The Rising Sun On My Back
When we returned in November 1945, VJ Day celebrations were over and we docked at Southampton to a bleak homecoming. Customs officials came aboard and searched the belongings of most junior ranks and soldiers and confiscated all the cigarettes, stockings and other presents we had brought home for our families. I lost a valise full of such presents, and was left with only one carton of cigarettes; we could not afford the duty they demanded on the remainder.
We disembarked and marched along a deserted dock to waiting lorries which whisked us away to a transit camp on the outskirts of the town. That evening we were issued with money, tickets, and other requirements for leave and in the morning soon after breakfast we were transported to the station to begin an extended leave.
The authorities did not consider that after three and a half years of mental and physical torture, on a diet unfit for human beings, that we warranted even the most cursory medical examination. We felt we were an embarrassment to them, to be rid of as quickly as possible.
Roberts, my long time P.O.W. buddy and I had been bonded together in a friendship which should have lasted forever, yet it did not even survive the journey back to reality and our need to forget. But I could not forget, the names of the hell holes came back to plague me. Ban Pong, Kanu, Tarsau, Tamuang, Changi, the tented camp with no name between Kanu and Hintok, and Tukuoka in Japan. The cumulative efforts of my treatment came home with me, to venture out and mock me for daring to imagine that I had escaped.
I suffered a personality change which was obvious to those who were dearest to me, yet too complex for them to understand or to talk about. I felt an outsider, they had not changed and I did not recognise the change in myself. I had seen my father and so many others die, and had become practised at keeping my distance because I was afraid that if I got too close it would mess up my mind which I had conditioned to my circumstances.
My spirit was hardened, I had become adept at excluding everyone and there was room only for me in the fortress I built in my mind. I could not get close to people and dodged even the smallest gathering; I was embarrassed and caused them embarrassment because I could not join in their ordinary conversations. One would think that the experiences I had endured might never have happened - the subject was taboo. Left alone with my mixed up feelings I found solace in drink. I drank heavily and always carried a flat half bottle in my battledress blouse.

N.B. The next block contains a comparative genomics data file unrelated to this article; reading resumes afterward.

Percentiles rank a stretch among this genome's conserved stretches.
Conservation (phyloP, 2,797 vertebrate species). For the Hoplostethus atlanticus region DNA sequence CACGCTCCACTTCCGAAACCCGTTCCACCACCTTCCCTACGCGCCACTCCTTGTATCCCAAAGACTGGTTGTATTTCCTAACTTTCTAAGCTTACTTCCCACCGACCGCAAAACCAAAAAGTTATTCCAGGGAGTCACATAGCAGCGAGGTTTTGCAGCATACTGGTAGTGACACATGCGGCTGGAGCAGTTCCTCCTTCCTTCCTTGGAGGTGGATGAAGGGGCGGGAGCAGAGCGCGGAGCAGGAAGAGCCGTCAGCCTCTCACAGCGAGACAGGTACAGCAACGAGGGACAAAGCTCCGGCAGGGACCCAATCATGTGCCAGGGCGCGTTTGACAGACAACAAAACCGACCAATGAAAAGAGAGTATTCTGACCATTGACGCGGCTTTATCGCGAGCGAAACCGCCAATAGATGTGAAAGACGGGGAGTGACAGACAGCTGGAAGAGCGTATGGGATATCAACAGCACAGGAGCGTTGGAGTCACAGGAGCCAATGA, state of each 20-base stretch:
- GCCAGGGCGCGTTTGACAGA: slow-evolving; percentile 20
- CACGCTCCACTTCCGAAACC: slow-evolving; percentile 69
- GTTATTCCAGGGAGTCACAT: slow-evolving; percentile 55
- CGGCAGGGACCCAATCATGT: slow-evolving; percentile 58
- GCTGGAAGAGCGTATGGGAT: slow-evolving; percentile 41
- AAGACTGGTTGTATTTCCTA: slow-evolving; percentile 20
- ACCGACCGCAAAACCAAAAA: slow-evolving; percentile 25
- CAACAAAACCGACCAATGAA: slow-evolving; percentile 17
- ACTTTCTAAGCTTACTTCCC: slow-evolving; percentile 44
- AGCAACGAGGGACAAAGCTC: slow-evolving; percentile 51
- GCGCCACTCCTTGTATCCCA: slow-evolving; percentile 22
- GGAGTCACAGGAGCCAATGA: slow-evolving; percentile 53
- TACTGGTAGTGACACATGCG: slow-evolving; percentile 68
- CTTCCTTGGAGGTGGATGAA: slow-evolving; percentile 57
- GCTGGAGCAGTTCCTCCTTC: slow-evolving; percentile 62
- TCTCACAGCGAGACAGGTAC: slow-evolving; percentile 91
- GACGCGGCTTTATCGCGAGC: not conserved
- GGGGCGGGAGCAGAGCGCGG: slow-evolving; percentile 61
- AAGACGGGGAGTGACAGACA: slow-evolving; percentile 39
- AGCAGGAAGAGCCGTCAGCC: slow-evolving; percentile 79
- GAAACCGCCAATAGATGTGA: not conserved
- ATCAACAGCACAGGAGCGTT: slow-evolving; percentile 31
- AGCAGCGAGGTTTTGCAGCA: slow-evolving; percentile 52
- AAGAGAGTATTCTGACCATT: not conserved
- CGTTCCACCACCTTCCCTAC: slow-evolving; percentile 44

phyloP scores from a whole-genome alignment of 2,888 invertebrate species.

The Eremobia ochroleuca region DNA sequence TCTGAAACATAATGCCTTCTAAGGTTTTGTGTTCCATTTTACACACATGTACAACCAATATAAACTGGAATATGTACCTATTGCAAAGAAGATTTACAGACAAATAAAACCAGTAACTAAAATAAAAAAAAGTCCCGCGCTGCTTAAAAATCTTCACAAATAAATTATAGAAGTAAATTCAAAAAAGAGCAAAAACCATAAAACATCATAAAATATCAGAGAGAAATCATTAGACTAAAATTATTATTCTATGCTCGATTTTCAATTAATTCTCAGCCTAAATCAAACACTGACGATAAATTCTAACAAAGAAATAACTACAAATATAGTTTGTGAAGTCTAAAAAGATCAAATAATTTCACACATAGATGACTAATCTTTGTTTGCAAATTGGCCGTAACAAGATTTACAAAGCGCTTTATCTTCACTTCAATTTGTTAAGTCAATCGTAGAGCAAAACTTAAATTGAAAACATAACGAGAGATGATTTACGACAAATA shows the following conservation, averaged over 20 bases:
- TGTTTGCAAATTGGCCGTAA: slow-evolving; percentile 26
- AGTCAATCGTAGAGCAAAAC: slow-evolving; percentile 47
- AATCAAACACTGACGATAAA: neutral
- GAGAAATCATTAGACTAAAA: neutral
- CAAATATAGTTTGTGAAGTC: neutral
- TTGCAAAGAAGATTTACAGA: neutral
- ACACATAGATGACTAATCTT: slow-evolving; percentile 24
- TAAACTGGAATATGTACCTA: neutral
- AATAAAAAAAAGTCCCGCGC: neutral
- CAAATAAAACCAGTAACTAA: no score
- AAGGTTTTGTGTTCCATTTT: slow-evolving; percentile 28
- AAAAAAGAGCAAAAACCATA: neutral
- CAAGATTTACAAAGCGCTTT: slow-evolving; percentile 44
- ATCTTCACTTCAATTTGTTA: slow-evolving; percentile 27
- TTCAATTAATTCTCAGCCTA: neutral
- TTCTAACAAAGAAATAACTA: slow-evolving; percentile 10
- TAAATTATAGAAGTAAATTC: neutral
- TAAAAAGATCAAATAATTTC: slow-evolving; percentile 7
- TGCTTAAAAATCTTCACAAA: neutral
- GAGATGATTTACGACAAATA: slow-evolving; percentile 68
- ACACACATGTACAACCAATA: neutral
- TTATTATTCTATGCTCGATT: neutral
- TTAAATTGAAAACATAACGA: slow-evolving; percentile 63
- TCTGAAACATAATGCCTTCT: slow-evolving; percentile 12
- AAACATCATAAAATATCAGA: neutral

On my return to duty I was despatched to Lydd, Devizes & Bury on rehabilitation courses, to learn soldiering again and to pick up my trade. For four months, with other ex P.O.W.’s I embarked on a continual round of “binges” which began every morning with a scotch before rising from my bed. We were spending £10 a day and were rarely sober. In June,1946 (seven months after returning home) when I married the girl who waited for me, four years accumulated pay had vanished. The fact that Ena did not give me my marching orders was indication of her feelings for me. She still wanted to marry although I know she saw the marked change in me. My return to normality was very gradual and it was she who inspired all that was best in me. Buried deep within me was an anger and a fear which I wascontinually trying to suppress, and our marriage was punctuated by outbursts of fury when things did not go exactly my way. As time passed, the frequency of my outbursts decreased, due to a beloved wife whose sense of truth and right was my strongest incentive and whose approbation was my chief reward.
In 1981 my past returned to haunt me. I plumbed the deepest depths of depression; the effort to think was too much and life to me was meaningless - I contemplated suicide.
My psychiatrist said that I had been sustained by a very strong subconscious will to survive, but now I needed help. The depressions are maintained now by drugs at a safe level. I have to settle for this. My war will never be a buried memory. There is still something there simmering beneath the surface and I am haunted by a fear that cannot be identified. I am convinced now that my own secret world will never be penetrated, and I no longer strive for an answer. There are thousands like me and yet I feel different, unique - When you know that you are one of fifteen to have survived in the valley of death, you feel set apart, and you know that nothing can hurt you ever again.
I have questioned doctors and psychiatrists about the fear and the anger which lies beneath the surface. They say meaningless words like “deep hidden depression” or “post traumatic stress”. My own theory is based on our own experiences and that of ex Vietnam prisoners and the American hostages held in Iran. We were prisoners for three and a half years. The ex Vietnam prisoners of war were held for various periods of time, the hostages about a year. Environmental conditions and treatment varied considerably, but there were two common factors; the fanaticism of the captors, and the ever present fear of death. Within days of the first American hostages arriving in the U.S.A. nine were hospitalised, suffering from depression, which id what my psychiatrist explains all the ex P.O.W.’s under his care suffer with; exonogous meaning incurable but controllable with drugs. From this information I have concluded that his fear of death that we all lived with every day we were prisoners has left a deep permanent scar on the nerve system which controls our emotions. It is an emotional disturbance not a mental one; every ex P.O.W. I know suffers in the same way and are all intellectually normal.
Were I but capable of interpreting to the world one half the thoughts and feelings which are buried deep within me I should be the medium of a greater benefit to it, than is ever likely to arise from anything that I have been able to write.